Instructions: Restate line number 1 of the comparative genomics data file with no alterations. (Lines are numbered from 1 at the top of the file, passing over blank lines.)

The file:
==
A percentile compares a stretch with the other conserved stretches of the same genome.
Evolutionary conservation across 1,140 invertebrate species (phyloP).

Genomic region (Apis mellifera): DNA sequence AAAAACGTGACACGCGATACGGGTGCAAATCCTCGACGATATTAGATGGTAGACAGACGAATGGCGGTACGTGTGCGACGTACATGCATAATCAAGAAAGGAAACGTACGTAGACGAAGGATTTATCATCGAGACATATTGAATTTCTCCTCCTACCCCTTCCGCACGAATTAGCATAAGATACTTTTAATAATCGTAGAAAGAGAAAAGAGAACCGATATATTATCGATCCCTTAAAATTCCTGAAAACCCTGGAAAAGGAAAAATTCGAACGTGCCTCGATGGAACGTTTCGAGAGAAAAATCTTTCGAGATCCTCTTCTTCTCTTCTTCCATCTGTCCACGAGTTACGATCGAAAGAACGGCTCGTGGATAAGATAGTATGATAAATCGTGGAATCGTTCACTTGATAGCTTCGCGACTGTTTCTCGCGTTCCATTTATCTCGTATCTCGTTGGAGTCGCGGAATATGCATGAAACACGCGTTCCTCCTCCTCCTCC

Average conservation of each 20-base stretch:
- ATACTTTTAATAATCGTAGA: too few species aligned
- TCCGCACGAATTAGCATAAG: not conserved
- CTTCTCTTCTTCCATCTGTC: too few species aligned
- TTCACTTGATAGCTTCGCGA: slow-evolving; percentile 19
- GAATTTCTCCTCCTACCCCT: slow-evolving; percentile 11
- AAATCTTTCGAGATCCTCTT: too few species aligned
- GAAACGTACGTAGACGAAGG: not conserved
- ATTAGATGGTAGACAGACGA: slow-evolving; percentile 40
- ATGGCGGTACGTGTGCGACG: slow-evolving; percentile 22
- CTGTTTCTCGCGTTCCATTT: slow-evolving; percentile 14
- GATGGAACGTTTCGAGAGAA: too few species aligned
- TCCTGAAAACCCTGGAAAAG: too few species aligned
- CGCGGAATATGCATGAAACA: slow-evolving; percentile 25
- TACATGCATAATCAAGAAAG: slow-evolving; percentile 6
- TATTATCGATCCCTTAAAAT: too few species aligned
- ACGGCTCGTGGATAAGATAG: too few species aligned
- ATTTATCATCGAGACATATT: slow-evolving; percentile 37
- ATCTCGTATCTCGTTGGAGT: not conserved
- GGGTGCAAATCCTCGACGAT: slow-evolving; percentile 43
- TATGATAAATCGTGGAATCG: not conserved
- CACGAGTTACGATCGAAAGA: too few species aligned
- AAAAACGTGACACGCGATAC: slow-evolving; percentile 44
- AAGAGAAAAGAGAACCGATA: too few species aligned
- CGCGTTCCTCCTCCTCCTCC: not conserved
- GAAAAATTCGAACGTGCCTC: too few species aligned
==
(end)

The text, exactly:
A percentile compares a stretch with the other conserved stretches of the same genome.